An event time column which is too granular, such as a timestamp, shouldn't be used as partition key. For example, a streaming pipeline generating features where the event time includes seconds, and therefore almost all event timestamps are unique can lead to many partition directories and small files, each of which contains only a few number of rows, which are inefficient to query even with pushed down filters.

A good practice are partition keys with at most daily granularity, if they are based on time. Additionally, one can look at the size of a partition directory, which should be in the 100s of MB.

Additionally, if you are commonly training models for different categories of your data, you can add another level of partitioning for this. That is, if the query contains an additional filter:

query = fg.select_all().filter(fg.country_code == "US")

The feature group can be created with the following partition key in order to push down filters also for the country_code category:

fg = feature_store.create_feature_group(...
    partition_key=['day', 'country_code'],

Parquet file size within a feature group partition#

Once you have decided on the feature group level partitioning and you start inserting data to the feature group, there are multiple ways in order to influence how Hudi will split the data between parquet files within the feature group partitions. The two things that influence the number of parquet files per partition are

  1. The number of feature group partitions written in a single insert
  2. The shuffle parallelism used by Hudi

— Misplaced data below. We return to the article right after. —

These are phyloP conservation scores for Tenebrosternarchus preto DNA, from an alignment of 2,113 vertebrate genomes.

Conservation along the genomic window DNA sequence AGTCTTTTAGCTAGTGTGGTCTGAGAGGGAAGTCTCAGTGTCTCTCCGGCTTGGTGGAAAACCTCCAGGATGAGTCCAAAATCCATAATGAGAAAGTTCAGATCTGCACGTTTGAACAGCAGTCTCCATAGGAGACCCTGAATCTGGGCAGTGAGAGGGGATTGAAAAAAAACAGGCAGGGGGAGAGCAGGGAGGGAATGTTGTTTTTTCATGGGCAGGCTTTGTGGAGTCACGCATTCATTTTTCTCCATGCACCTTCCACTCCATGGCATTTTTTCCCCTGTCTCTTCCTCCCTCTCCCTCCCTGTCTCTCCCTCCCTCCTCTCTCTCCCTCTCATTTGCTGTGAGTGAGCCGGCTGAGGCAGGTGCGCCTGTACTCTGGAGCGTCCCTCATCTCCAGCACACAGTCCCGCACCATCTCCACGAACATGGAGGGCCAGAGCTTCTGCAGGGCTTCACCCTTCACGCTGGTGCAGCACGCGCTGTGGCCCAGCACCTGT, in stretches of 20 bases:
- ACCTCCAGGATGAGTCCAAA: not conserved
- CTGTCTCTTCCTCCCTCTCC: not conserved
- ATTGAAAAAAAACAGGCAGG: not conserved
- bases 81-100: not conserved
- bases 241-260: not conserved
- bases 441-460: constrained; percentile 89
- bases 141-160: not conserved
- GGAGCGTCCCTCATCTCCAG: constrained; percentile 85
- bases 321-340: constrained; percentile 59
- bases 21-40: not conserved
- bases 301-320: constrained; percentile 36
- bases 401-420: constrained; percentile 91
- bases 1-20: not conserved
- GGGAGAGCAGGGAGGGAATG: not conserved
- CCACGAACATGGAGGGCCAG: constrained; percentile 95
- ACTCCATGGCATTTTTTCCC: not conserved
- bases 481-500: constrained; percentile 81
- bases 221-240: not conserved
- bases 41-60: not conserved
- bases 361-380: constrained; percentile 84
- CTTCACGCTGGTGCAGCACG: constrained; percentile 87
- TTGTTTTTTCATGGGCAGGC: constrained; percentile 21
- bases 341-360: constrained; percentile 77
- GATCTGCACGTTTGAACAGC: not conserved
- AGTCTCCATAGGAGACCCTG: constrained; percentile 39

In general, the inserted dataframe (unique combination of partition key values) will be parallised according to the following Hudi settings:

Default Hudi partitioning

write_options = {
    'hoodie.bulkinsert.shuffle.parallelism': 5,
    'hoodie.insert.shuffle.parallelism': 5,
    'hoodie.upsert.shuffle.parallelism': 5

That means, using Spark, Hudi shuffles the data into five in-memory partitions, which each fill map to a task and finally a parquet file (see figure below). If the inserted Dataframe contains only a single feature group partition, this feature group partition will be written with five parquet files. If the inserted Dataframe contains multiple feature group partitions, the parquet files will be split among those partition, potentially more parquet files will be added.

feature group partitioning

Mapping in-memory partitions to tasks, workers, executors and feature group partition files for a feature group insert

Setting shuffle parallelism

In practice that means the shuffle parallelism should be set equal to the number of feature group partitions in the inserted dataframe. This will create one parquet file per feature group partition, which in many cases is optimal.

Theoretically, this rule holds up to a partition size of 2GB, which is the limit of Spark. However, one should bump this up accordingly already for smaller inputs. We recommend having shuffle parallelism hoodie.[insert|upsert|bulkinsert].shuffle.parallelism such that its at least input_data_size/500MB.